Picture yourself at the Passover meal with your closest friends. Imagine settling into the familiar and beloved Passover script, remembering God’s powerful deliverance in the days of Moses. Imagine your interest being piqued when Jesus took a detour from the normal script and began talking about the bread being His body broken for them, and the wine His blood poured out establishing the new covenant between God and His people.

In this setting, you have no idea what is coming in a few short hours, yet Jesus says to you: do this in remembrance of me. Are you confused? Are you intrigued? Are you thinking this is another parable that’s difficult to understand?

Imagine going to the garden and watching Jesus pull away. If you manage to stay awake, what are you thinking as He wrestles with the Father–as He implores the Father to let the cup pass from Him– as He feels all the emotions of the coming calamity?  What goes through your mind as He ultimately surrenders to the Father’s will?

What do you feel when Judas comes with the religious leaders and Roman soldiers? What is going through your head at the unjust , crazy, false accusation trials that take place under the cover of night? How do you feel when Pilate declares that Jesus is to be crucified? Are you still around, or have you run away because you are afraid? What are you feeling at the horrors of the beating, and the cruelty of the crucifixion? Can you imagine what that felt like to His followers?  Would you have lost your hope? Would you have forgotten in that moment God’s miraculous past deliverance that you had been celebrating a few hours before? Would your “yet” have been–I know that God will still deliver and I will praise Him–or would you have run and hidden thinking that this was the end?

It wasn’t the end, and on the third day, everything for all time changed. Jesus rose again—fellowshipped again with His friends. A short while later He ascended to heaven, and sent the Holy Spirit, just like He said He would. (Acts 1&2). His followers were changed, empowered, fearless and lived in the hope of future deliverance, so much so that they very literally gave their lives for the Kingdom of God.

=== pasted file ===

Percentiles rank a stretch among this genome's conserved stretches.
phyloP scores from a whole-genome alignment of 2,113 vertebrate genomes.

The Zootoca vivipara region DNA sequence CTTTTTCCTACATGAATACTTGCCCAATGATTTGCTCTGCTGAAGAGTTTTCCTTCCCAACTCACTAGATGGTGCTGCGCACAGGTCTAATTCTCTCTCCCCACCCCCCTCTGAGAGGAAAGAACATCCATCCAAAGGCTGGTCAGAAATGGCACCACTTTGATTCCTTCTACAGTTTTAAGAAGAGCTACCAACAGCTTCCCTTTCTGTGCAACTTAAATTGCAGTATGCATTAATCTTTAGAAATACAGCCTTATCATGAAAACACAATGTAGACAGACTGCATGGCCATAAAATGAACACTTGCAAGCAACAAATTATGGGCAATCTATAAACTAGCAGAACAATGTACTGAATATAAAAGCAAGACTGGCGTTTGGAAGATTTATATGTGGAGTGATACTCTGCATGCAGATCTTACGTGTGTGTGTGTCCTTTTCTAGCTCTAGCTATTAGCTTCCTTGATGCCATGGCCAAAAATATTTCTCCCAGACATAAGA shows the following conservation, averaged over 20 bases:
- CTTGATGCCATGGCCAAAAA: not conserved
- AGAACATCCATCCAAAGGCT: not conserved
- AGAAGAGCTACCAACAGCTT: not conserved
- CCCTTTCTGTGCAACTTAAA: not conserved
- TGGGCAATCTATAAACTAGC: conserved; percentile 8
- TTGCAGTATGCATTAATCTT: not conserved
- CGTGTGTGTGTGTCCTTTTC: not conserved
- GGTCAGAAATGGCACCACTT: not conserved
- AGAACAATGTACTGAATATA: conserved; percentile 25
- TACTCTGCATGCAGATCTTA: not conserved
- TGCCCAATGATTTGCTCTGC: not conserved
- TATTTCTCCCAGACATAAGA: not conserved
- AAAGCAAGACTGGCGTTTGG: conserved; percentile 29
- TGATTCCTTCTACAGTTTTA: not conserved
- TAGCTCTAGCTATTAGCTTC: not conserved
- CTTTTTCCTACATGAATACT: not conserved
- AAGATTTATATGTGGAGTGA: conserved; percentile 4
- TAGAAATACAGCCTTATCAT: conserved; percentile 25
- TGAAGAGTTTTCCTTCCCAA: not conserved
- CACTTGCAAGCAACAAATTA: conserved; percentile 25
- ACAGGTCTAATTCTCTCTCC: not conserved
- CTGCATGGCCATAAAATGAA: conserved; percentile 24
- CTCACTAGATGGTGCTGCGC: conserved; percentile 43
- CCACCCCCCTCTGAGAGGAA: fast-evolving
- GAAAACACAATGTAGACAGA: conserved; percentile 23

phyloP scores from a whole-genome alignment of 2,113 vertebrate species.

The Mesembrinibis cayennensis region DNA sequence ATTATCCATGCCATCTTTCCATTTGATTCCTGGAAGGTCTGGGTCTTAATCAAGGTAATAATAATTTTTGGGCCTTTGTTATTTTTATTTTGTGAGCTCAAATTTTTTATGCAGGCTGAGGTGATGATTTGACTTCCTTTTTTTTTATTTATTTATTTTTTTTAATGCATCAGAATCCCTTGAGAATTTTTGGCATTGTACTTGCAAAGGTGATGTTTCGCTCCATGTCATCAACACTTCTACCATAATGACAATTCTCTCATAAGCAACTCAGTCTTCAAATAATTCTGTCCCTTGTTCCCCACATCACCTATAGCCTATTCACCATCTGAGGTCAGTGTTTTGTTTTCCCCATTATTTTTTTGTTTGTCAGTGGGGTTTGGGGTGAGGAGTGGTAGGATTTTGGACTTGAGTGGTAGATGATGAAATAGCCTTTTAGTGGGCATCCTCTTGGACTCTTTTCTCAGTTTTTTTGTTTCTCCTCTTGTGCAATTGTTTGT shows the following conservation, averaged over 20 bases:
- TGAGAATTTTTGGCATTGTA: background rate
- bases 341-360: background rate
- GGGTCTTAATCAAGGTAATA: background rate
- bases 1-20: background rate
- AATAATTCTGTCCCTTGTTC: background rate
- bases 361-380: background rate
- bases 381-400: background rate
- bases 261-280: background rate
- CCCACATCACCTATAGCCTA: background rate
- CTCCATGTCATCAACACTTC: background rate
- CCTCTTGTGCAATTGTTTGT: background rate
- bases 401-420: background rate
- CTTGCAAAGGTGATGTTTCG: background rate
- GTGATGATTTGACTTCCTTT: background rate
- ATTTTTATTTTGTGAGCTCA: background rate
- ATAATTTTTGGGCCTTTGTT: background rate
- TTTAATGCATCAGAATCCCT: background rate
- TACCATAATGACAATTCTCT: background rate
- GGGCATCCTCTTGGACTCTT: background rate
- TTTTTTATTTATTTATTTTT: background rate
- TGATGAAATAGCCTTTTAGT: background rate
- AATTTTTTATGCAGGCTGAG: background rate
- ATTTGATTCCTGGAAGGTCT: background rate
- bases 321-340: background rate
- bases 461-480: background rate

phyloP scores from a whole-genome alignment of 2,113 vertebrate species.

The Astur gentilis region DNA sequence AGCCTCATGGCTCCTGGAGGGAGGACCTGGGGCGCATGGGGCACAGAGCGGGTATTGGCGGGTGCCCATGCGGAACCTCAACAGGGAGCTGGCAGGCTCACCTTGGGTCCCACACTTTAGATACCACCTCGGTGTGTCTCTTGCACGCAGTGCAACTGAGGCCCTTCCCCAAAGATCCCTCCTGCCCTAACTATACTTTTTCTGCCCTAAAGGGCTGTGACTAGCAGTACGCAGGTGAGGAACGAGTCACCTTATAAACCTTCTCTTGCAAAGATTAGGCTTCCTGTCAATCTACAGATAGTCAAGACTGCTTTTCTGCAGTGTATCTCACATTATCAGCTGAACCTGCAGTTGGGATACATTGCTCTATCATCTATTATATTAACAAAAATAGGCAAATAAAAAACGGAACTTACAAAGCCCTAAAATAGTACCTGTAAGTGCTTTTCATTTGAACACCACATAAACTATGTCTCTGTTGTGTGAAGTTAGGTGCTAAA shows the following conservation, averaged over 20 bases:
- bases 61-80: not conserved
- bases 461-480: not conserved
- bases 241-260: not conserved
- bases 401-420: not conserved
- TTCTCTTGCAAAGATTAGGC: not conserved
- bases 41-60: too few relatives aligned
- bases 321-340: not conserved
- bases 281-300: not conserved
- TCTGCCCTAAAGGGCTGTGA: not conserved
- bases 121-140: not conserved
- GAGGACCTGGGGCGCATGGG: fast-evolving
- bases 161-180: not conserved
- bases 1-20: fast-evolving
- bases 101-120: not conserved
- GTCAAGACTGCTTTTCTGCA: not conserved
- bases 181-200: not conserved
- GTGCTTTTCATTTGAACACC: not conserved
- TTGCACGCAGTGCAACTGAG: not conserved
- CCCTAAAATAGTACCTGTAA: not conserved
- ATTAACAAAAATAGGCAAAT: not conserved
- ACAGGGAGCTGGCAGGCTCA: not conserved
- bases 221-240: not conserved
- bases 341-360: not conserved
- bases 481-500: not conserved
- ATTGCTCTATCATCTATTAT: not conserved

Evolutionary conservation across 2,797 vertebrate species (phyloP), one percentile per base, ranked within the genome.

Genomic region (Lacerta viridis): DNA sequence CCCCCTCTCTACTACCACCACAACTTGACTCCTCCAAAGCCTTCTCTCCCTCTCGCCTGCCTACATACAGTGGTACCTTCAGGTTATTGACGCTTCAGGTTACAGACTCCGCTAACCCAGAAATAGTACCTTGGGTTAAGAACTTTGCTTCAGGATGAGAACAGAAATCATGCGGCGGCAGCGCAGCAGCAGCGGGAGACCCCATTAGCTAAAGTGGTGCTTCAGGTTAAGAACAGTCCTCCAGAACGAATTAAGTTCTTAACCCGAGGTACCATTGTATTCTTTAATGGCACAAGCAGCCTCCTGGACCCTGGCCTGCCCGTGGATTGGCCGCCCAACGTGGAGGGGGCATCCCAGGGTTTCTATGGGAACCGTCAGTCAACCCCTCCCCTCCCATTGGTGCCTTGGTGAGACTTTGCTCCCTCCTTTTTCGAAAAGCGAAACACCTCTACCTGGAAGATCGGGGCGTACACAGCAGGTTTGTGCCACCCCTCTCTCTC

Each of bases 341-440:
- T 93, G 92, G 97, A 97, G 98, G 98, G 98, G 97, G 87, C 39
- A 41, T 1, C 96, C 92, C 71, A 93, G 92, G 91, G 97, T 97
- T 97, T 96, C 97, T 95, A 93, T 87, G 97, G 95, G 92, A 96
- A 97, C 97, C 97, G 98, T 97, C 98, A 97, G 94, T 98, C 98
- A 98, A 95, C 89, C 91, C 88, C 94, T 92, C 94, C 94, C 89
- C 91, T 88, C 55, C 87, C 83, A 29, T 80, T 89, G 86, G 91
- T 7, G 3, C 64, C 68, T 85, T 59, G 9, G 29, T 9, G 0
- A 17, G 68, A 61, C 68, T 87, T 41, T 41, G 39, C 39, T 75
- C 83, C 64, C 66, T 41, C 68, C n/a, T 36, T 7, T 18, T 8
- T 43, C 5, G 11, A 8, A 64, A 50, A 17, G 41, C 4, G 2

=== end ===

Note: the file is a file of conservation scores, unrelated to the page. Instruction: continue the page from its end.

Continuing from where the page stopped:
Hebrews chapter 11 ends by highlighting some of the nameless martyrs by saying: Some faced jeers and flogging, while still others were chained and put in prison. They were stoned, they were sawed in two, they were put to death by the sword, they went about in sheepskins and goat skins, destitute, persecuted and mistreated, the world was not worthy of them…. These were all commended for their faith, yet none of them received what had been promised. God had planned something better for us…  These followers lived in the yet. They held on, knowing that God was worthy and deliverance was coming.

These were all commended for their faith—As. Is. Habakkuk. Calamity was coming. It was going to be awful, YET he chose to remember who God is, what He’d done in the past, and gain hope for the future. 

We can make the same choice. We can remember the day that appeared like total disaster to Jesus’ closest friends was God’s sovereign plan for our ultimate deliverance.  Jesus says to us—remember. He tells us in this world you will have trouble, but take heart, I have overcome the world. (Jn 16:33)

We don’t have to deny the feelings when these hard seasons come. We don’t have to pretend like we’re not wrestling when these hard seasons come. AND we don’t have to be hopeless when these hard seasons come.

 …you do not grieve like the rest of mankind, who have no hope. For we believe that Jesus died and rose again… (1 Thess. 4:13b-14a)

We have a good Father who is for us. Have you resolutely chosen to trust Him no matter what? Do you have your yet firmly in place? Are you determined to remember all that He has done and hold on to Him? Ultimate deliverance is certain for those who know Jesus. Do you know Him?

—Luanne

May the God of hope fill you with all joy and peace as you trust in him, so that you may overflow with hope by the power of the Holy Spirit.  (Romans 15:13)

Image result for YET i will rejoice